was wholly convinced he was her slave; nor could she see the constant
languisher pouring out his soul and fortune at her feet, without
suffering some warmth about her heart, which she had never felt but
for _Philander_; and this day she expressed herself more obligingly
than ever she had done, and allows him little freedoms of approaching
her with more softness than hitherto she had; and, absolutely charmed,
he promises, lavishly and without reserve, all she would ask of him;
and in requital she assured him all he could wish or hope, if he would
serve her in her revenge against _Philander_: she recounts to him at
large the story of her undoing, her quality, her fortune, her nice
education, the care and tenderness of her noble parents, and charges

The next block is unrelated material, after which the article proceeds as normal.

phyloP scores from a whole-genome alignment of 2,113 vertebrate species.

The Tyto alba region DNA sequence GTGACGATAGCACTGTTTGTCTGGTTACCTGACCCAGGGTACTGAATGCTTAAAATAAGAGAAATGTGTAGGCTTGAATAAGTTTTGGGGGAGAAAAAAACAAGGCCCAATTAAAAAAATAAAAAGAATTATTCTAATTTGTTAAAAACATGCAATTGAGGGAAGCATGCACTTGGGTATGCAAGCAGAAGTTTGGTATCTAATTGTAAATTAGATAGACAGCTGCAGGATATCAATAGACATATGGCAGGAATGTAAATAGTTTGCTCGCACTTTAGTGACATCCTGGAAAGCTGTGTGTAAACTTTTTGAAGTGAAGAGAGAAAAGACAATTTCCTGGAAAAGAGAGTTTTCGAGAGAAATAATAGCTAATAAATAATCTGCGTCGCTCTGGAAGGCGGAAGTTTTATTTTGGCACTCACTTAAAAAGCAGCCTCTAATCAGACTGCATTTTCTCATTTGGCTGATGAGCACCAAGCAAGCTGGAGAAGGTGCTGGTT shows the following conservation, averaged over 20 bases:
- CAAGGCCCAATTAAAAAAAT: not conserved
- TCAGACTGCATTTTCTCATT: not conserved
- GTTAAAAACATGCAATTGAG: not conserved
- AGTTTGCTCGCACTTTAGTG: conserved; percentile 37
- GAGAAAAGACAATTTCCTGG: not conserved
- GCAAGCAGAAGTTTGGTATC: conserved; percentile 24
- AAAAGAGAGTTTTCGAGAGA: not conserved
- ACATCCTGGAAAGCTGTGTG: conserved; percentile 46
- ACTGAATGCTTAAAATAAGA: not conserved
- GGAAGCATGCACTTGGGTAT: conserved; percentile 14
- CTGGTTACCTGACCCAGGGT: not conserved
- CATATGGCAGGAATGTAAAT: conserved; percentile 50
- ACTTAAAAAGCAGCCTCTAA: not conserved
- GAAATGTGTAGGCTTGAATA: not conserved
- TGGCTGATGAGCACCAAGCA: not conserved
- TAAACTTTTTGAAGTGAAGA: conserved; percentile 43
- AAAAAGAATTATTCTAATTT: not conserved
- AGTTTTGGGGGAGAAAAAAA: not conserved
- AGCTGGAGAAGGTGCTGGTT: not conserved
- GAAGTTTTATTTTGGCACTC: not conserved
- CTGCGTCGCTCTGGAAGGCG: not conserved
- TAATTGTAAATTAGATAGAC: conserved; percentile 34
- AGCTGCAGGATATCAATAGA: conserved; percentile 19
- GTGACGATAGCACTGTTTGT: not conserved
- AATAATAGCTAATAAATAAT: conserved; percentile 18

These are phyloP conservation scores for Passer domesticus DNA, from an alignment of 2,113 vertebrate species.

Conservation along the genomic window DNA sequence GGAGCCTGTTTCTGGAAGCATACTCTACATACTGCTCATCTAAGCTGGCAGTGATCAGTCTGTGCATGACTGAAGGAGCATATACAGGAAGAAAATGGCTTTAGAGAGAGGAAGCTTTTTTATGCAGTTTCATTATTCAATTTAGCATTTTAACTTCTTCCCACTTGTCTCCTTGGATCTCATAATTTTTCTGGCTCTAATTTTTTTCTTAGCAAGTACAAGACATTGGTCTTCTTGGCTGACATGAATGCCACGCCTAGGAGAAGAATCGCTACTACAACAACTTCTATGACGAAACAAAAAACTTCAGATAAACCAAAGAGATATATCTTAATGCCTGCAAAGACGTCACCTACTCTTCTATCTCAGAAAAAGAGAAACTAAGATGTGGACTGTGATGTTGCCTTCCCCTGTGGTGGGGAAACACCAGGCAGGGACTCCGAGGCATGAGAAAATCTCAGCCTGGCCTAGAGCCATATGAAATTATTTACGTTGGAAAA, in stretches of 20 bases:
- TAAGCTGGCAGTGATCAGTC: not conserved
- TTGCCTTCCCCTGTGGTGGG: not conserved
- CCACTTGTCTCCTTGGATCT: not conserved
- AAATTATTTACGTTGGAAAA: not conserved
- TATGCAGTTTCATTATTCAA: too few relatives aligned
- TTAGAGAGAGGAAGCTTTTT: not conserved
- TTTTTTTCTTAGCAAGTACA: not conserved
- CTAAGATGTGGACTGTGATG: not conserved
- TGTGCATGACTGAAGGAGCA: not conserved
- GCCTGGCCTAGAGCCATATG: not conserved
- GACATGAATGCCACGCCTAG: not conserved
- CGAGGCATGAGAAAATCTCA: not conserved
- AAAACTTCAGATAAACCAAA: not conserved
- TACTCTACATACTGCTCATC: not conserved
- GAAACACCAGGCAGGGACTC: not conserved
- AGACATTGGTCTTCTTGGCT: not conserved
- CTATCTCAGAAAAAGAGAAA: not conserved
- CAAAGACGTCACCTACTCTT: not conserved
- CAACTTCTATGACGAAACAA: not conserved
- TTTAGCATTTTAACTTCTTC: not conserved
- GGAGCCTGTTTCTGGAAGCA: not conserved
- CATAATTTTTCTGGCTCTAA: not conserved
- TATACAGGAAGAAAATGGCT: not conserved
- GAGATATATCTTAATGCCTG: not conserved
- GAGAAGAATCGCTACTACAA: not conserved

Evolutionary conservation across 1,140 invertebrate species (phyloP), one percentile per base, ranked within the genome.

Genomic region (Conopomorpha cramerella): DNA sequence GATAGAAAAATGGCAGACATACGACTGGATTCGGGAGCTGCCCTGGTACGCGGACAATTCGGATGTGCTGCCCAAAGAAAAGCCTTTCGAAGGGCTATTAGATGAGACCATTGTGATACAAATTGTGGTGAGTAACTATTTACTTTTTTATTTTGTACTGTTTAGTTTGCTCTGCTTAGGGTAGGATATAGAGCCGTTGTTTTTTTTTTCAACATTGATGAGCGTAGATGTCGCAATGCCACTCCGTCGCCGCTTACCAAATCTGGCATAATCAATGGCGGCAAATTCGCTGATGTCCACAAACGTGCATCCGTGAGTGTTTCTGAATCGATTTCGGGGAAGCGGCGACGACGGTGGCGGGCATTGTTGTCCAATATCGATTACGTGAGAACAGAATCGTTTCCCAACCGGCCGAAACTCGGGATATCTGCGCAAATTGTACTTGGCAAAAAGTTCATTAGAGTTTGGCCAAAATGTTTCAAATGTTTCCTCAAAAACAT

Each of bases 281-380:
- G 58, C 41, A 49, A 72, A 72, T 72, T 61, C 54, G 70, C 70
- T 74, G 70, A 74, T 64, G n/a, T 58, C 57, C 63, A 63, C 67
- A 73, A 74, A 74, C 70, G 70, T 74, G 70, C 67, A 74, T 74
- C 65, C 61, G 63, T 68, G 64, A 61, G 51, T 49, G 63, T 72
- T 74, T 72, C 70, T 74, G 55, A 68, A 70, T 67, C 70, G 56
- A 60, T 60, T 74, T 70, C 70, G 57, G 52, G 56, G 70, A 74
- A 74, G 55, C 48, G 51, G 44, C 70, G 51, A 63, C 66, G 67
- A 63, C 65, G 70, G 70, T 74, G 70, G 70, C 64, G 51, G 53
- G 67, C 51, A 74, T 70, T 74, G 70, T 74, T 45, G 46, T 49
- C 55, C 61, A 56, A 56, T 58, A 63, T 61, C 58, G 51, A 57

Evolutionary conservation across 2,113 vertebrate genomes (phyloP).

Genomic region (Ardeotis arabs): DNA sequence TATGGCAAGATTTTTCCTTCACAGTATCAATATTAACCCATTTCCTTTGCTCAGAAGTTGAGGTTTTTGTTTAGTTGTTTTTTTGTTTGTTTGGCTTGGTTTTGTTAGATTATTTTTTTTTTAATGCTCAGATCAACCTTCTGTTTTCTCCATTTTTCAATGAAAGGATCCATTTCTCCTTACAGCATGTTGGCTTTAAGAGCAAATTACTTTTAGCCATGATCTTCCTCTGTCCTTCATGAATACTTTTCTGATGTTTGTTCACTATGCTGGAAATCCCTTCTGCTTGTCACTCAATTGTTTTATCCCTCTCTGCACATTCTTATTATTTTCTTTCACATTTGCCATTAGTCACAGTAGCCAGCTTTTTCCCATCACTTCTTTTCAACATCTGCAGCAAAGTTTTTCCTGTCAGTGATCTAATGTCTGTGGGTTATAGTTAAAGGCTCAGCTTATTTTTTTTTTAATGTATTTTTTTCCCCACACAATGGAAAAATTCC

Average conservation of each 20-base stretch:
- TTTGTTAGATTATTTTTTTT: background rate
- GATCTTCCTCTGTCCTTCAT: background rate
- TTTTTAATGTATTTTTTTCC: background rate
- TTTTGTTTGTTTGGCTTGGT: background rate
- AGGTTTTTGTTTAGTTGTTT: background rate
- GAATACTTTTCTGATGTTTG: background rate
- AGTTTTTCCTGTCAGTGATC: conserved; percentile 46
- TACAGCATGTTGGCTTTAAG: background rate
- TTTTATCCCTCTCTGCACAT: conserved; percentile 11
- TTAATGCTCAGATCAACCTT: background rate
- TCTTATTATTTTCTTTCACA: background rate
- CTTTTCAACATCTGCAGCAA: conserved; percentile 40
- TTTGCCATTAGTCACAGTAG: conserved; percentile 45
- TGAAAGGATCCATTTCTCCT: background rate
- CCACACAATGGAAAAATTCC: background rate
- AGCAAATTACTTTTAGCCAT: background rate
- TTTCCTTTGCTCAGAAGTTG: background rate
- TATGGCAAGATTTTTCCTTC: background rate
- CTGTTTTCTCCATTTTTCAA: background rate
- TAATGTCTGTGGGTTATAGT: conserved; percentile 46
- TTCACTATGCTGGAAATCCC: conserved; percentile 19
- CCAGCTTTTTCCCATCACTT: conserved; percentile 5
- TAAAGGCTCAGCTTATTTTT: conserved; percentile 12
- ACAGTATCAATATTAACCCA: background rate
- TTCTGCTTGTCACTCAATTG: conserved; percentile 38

all her fate to the evil conduct of her heedless youth: sometimes the
reflection on her ruin, she looking back upon her former innocence and
tranquillity, forces the tears to flow from her fair eyes, and makes
_Octavio_ sigh, and weep by sympathy: sometimes (arrived at the
amorous part of her relation) she would sigh and languish with the
remembrance of past joys in their beginning love; and sometimes smile
at the little unlucky adventures they met with, and their escapes; so
that different passions seized her soul while she spoke, while that of
all love filled _Octavio_'s: he dotes, he burns, and every word she
utters enflames him still the more; he fixes his very soul upon her
tongue, and darts his very eyes into her face, and every thing she
says raises his vast esteem and passion higher. In fine, having with